Technology only one part of Human Services' welfare payment revamp

The Department of Human Services has pointed out that while it looks to digitise as far as it possibly can, it remains focused on delivering an omni-channel experience for its customers.

While technology is only one part of the Department of Human Services' welfare payment infrastructure transformation program (WPIT), it will play an important role in underpinning a lot of the processes and systems that are expected to be introduced, according to John Murphy, the Department of Human Services Payments Reform deputy secretary.

"The welfare payment infrastructure transformation program is really a business-led transformation because what we are looking to do is fundamentally change the processes, the way that welfare is delivered to recipients, and one of the products of that will be a new ICT system. It is not the only one, [but] it is an important one," he said at the annual Technology in Government conference.

On Tuesday, the department announced SAP as the preferred tenderer to update the ageing welfare payments system, currently responsible for processing over AU$100 billion in Centrelink payments annually.

Official discussions with SAP began after the department published a Request for Expressions of Interest (REOI) in September to gather suggestions from the IT industry on how to design and begin construction of the new welfare payment system.

The department has yet to sign the technology company as contract negotiations are still underway to begin overhauling the 30-year-old system the department has in place, the Income Security Integrated System (ISIS).

Former Australian Treasurer Joe Hockey noted previously that the upgrade is set to cost the Australian government billions.

WPIT is expected to take seven years in total to be carried out in five phases, with the REOI falling under the first tranche of the project, which also includes planning, scoping, and design work, and adding some initial "bolt-on" digital services for welfare recipients.

Murphy admitted that while the existing system is "pretty robust and solid", it was not built to be very flexible or handle the growing complexity of the welfare system.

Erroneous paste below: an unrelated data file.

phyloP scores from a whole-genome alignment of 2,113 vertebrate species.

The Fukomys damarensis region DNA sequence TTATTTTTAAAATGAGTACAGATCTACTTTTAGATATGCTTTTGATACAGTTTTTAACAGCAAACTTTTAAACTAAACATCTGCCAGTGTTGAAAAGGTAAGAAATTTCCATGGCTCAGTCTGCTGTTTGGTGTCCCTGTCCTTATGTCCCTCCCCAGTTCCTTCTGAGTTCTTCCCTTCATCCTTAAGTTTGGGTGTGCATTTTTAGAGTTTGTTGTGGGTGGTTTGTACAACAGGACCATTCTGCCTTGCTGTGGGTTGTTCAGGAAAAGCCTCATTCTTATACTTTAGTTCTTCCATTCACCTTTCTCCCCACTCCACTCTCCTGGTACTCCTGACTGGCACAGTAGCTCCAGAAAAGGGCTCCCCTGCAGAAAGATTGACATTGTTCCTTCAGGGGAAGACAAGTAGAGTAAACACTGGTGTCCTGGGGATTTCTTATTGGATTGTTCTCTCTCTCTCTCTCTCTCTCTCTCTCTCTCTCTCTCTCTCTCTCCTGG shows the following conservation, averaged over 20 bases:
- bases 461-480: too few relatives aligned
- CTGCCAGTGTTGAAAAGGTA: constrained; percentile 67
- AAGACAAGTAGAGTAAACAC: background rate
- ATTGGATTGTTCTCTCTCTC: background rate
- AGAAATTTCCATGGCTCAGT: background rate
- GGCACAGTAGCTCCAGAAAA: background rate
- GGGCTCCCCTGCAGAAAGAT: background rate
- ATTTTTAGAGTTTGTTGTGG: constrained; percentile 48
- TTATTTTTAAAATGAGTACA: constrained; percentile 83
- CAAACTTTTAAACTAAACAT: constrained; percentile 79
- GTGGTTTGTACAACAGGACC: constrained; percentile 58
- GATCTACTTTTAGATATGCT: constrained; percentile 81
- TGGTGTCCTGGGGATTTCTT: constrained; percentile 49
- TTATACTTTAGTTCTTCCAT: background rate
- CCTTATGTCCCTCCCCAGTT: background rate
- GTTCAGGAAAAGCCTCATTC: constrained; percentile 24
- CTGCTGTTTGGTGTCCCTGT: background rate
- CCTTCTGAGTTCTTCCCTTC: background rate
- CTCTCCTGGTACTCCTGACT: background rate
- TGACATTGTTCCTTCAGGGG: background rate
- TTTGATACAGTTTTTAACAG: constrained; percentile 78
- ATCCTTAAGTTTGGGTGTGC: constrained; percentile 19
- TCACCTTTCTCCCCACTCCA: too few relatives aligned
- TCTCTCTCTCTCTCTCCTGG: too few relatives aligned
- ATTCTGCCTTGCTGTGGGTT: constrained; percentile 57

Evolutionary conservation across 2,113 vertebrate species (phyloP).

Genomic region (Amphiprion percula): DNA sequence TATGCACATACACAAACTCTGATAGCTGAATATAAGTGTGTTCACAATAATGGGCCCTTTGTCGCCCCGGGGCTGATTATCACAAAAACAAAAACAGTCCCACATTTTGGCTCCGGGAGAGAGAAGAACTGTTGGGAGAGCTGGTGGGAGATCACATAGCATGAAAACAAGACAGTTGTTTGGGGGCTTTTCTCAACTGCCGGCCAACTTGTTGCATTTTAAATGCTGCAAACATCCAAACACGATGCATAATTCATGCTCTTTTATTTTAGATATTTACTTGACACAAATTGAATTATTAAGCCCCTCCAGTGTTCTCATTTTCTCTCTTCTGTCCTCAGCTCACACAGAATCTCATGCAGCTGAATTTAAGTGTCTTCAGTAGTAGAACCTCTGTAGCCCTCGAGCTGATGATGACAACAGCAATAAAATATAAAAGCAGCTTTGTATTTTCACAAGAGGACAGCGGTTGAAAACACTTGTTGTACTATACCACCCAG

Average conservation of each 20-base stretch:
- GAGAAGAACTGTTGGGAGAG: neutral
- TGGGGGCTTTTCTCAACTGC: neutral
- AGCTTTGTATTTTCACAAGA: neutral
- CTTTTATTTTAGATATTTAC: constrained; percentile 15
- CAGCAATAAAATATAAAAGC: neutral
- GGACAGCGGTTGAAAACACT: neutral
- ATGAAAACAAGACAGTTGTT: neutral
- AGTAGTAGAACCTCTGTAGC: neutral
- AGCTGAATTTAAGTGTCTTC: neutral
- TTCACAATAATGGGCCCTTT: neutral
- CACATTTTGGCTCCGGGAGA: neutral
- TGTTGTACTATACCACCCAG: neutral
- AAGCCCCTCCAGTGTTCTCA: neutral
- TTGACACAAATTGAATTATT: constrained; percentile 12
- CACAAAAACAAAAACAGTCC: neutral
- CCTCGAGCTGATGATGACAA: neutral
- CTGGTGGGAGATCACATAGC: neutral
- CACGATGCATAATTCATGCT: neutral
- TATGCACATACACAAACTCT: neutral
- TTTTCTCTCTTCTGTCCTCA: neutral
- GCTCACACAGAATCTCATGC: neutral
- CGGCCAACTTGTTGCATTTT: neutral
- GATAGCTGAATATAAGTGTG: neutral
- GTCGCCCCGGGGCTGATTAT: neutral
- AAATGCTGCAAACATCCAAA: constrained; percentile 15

For example, within the existing technology environment there are over 350 components and 30 million lines of code; each of the 40 welfare payments has its own processing engine and approximately 30 add-ons; there are up to 12 different definitions of income that makes it difficult to reuse capability across different welfare payments; every single eligibility criteria is underpinned by over 100 rules; it takes weeks, months, and a significant amount of money to make relatively simple changes such as renaming a program; and there are multiple legacy and new technologies running as parallel systems, instead of one whole system.

Murphy said the vision for WPIT is to eventually have a system and processes that are "far more agile, far more responsive to policy implementation ... much less red tape, significantly better end-to-end digital service delivery, better real time data and analytics".

He added that one of the more important aspects of the transformation will be to capture data from multiple sources, whether that's existing government sources or from commercial entities, and reuse it to feed that information back to welfare recipients to allow them to only provide the department with any missing information.

"Rather than welfare recipients providing us with information, we want to be able to take that information from existing sources. A good example of that would be students who are studying at universities," he said.

"Today, they have to apply to study at university, they have to provide their courses. What we want to do is take the data feeds that already exists, take that into our welfare payment system, and essentially take that back to students to ask them to acknowledge and confirm their status, rather than them provide all the information to the university and then having to come to tell us essentially the same information."

Murphy also acknowledged that given the welfare system services a range of cohorts from students, who are more likely to welcome the use of more digital services, through to others who are not as tech savvy, the department's technology transformation will only form one key part of the entire overhaul.

"Whilst we will look to digitise as far as we possibly can, we will continue to provide a full omni-channel experience. We will continue to support customers through branches, we will continue to support customers through the telephone, we will continue to support and build out our digital capabilities, we will need to take into account people who are visually impaired," he said.

He further noted that despite the enhancement of digital services, the department has not experienced any significant declines in visits to its shopfronts or the amount of calls it receives through its call centres.

Earlier this week, the department also published a request for tender to establish a panel of systems integrators to support the WPIT program. The latest request for tender will close on August 23, 2016 with "competitive dialogue on-board and execution" to kick off in November.

According to Murphy, the department will select up to six system integrators to support the overall life of WPIT, with intentions to select one system integrator in the next few months to deliver the design aspect of the program from next year, which form part of tranche two of the program.

"Over the next six years we want to be able to select firms from that panel and have that flexibility to appoint and allocate particular pieces of work to the system integrators," he said.